Indian-born Abhijit Banerjee of the United States, French-American Esther Duflo and Michael Kremer of the US won the 2019 Nobel Economics Prize for creating an experimental approach to alleviating global poverty, the Royal Swedish Academy of Sciences said on Monday.
“This year’s Laureates have introduced a new approach to obtaining reliable answers about the best ways to fight global poverty,” the academy said in a statement.
Esther Duflo is only the second woman to be honoured in this year’s Nobel season. The Economics prize has only gone to a woman once before in its 50-year history.
“Showing that it is possible for a woman to succeed and be recognised for success I hope is going to inspire many, many other women to continue working and many other men to give them the respect they deserve,” she said at a news conference on Monday.
The nine million Swedish crown ($915,300) economics prize is a later addition to the five awards created in the will of industrialist and dynamite inventor Alfred Nobel, established by the Swedish central bank and first awarded in 1969.
Banerjee and Duflo are a husband-and-wife team, both currently professors at MIT, who cofounded the Abdul Latif Jameel Poverty Action Lab. It is a global research centre committed to injecting scientific evidence into poverty-reduction policy. Together, Banerjee and Duflo wrote the ground-breaking book “Poor Economics”, which lays out empirical approaches to eradicating poverty.
Harvard professor Michael Kremer proposed the O-ring theory of economic development which helps explain international economic disparity. He is also associated with Banerjee and Duflo’s Poverty Action Lab.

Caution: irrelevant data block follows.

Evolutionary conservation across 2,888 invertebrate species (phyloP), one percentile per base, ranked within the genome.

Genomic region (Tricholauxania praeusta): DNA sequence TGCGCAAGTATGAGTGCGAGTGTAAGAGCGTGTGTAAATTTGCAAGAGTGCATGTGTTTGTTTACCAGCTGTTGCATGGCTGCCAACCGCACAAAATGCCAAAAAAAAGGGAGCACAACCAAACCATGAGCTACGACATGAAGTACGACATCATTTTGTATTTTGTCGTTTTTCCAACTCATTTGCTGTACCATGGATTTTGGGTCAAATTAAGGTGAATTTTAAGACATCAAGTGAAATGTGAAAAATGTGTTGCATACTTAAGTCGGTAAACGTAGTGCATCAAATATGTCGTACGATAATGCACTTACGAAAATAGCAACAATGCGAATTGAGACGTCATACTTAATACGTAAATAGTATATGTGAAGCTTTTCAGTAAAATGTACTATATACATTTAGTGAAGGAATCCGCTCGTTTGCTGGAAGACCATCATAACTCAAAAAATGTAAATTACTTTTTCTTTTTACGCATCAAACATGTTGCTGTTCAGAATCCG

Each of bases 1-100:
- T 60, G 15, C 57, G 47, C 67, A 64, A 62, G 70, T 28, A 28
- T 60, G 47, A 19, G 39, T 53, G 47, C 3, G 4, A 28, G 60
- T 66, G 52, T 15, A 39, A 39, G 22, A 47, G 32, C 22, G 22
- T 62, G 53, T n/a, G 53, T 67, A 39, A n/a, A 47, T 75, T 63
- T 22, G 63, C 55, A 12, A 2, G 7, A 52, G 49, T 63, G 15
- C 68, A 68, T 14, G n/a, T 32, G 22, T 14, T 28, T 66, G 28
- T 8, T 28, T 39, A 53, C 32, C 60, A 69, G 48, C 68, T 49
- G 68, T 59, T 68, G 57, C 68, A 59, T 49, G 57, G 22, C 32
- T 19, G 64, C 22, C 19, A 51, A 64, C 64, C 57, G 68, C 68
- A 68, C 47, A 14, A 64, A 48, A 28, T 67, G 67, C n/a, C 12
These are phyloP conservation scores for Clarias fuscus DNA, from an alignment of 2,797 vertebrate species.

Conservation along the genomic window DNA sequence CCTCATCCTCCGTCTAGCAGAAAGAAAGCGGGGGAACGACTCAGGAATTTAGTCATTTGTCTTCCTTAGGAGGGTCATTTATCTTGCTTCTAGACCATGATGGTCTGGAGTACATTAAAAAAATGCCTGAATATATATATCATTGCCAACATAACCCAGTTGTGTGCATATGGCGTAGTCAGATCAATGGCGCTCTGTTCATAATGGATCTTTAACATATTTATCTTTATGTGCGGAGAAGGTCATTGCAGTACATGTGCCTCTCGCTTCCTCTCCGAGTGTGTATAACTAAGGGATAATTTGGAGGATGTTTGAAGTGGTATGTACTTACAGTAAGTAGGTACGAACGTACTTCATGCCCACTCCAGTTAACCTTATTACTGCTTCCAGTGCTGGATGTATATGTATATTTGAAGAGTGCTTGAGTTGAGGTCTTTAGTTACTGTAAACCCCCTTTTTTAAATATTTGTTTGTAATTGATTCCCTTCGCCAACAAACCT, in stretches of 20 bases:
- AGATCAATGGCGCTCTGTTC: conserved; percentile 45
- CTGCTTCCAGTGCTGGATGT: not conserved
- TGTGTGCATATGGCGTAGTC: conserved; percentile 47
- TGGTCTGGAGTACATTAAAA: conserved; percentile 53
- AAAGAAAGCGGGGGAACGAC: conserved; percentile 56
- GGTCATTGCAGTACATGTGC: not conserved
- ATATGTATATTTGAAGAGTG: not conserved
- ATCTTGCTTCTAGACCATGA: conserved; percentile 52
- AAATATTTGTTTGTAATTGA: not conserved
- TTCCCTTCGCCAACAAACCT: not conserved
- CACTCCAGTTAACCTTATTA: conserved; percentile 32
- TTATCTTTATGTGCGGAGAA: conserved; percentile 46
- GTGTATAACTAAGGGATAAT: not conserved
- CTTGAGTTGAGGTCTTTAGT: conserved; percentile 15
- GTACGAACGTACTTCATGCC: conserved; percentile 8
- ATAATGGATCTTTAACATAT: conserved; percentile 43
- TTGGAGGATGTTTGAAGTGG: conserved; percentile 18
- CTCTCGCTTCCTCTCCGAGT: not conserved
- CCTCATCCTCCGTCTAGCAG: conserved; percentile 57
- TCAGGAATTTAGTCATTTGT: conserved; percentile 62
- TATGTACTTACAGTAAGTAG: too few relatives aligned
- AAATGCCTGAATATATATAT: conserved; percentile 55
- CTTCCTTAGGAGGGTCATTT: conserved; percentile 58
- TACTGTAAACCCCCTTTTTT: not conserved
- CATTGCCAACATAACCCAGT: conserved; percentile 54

“Despite recent dramatic improvements, one of humanity’s most urgent issues is the reduction of global poverty, in all its forms,” said the awarded committee in its citation.
“More than 700 million people still subsist on extremely low incomes. Every year, approximately five million children under the age of five still die of diseases that could often have been prevented or cured with inexpensive treatments. Half of the world’s children still leave school without basic literacy and numeracy skills.
“This year’s Laureates have introduced a new approach to obtaining reliable answers about the best ways to fight global poverty. In brief, it involves dividing this issue into smaller, more manageable, questions – for example, the most effective interventions for improving educational outcomes or child health. They have shown that these smaller, more precise, questions are often best answered via carefully designed experiments among the people who are most affected.
“In the mid-1990s, Michael Kremer and his colleagues demonstrated how powerful this approach can be, using field experiments to test a range of interventions that could improve school results in western Kenya.
“Abhijit Banerjee and Esther Duflo, often with Michael Kremer, soon performed similar studies of other issues and in other countries. Their experimental research methods now entirely dominate development economics.”